The N line route leaves Union Station following the Union Pacific / BNSF corridor, near Coors Field it crosses over the rail yards and twice the South Platte River continuing northeast into the 48th & Brighton/National Western Center station located near the National Western Stock Show complex. The northeasterly line near Riverside Cemetery then enters the Skyway Bridge to begin a northern path returning to grade level near the Commerce City/72nd station following again the former rail right of way into the station. From there it passes under Interstate 76 and Colorado State Highway 224, then again over the South Platte River following a slightly northwest path north until the Original Thornton/88th station. Then, on a slight northeast path, the line near 100th Avenue curves northwest into the Thornton Crossroads/104th station. On a northwest path the line continues until near East 112th Avenue where in travels north into the Northglenn/112th station. On a northward path the line arrives at Eastlake/124th station, the site of a historic grain elevator and Eastlake, Colorado.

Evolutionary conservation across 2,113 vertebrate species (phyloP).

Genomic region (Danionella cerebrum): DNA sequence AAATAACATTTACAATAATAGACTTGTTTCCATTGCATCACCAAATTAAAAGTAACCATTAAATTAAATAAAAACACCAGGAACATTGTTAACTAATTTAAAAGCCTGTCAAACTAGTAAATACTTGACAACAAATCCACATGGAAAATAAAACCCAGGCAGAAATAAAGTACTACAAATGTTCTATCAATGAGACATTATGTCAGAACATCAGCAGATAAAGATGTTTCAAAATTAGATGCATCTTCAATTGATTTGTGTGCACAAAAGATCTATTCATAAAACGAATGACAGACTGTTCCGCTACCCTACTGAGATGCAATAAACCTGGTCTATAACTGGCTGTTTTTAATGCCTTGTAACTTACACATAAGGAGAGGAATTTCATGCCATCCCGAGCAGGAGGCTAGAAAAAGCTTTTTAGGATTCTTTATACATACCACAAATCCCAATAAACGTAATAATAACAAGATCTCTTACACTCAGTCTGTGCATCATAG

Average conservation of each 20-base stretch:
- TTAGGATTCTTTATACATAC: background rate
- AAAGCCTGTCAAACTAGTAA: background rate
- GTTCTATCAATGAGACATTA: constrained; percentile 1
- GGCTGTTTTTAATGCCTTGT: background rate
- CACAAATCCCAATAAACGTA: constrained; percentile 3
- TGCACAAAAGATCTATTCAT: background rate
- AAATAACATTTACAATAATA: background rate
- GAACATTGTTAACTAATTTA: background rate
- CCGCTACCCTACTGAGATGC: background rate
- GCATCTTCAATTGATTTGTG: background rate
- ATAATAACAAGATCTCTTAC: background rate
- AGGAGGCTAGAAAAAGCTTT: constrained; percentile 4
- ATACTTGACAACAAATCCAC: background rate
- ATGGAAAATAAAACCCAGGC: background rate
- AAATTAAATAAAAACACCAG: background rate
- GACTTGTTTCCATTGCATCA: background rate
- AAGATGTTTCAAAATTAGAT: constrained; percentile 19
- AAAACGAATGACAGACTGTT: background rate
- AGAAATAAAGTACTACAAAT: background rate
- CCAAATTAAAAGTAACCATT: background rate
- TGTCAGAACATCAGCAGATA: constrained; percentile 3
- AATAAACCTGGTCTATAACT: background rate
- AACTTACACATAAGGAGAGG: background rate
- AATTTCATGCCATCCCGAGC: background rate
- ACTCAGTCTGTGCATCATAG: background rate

Municipality Station Opening
Interchange Park & Ride[15] Status
A Denver Union Station 2014 Regional Transportation District logo.svg RTD Commuter Rail:  A   B   G 
Regional Transportation District logo.svg RTD Light Rail:  C   E   W 
Amtrak Amtrak: California Zephyr
Bus interchange MallRide
Bus interchange Flatiron Flyer
No Open
48th & Brighton/National Western Center 2020 No Open
B Commerce City Commerce City/72nd 2020 Yes Open
Thornton Original Thornton/88th 2020 Yes Open
Thornton Crossroads/104th 2020 Yes Open
C Northglenn Northglenn/112th 2020 Yes Open
Thornton Eastlake/124th 2020 Yes Open
N/A York/144th 2042[16] Yes Proposed
North Thornton/Hwy 7 2042[16] Yes Proposed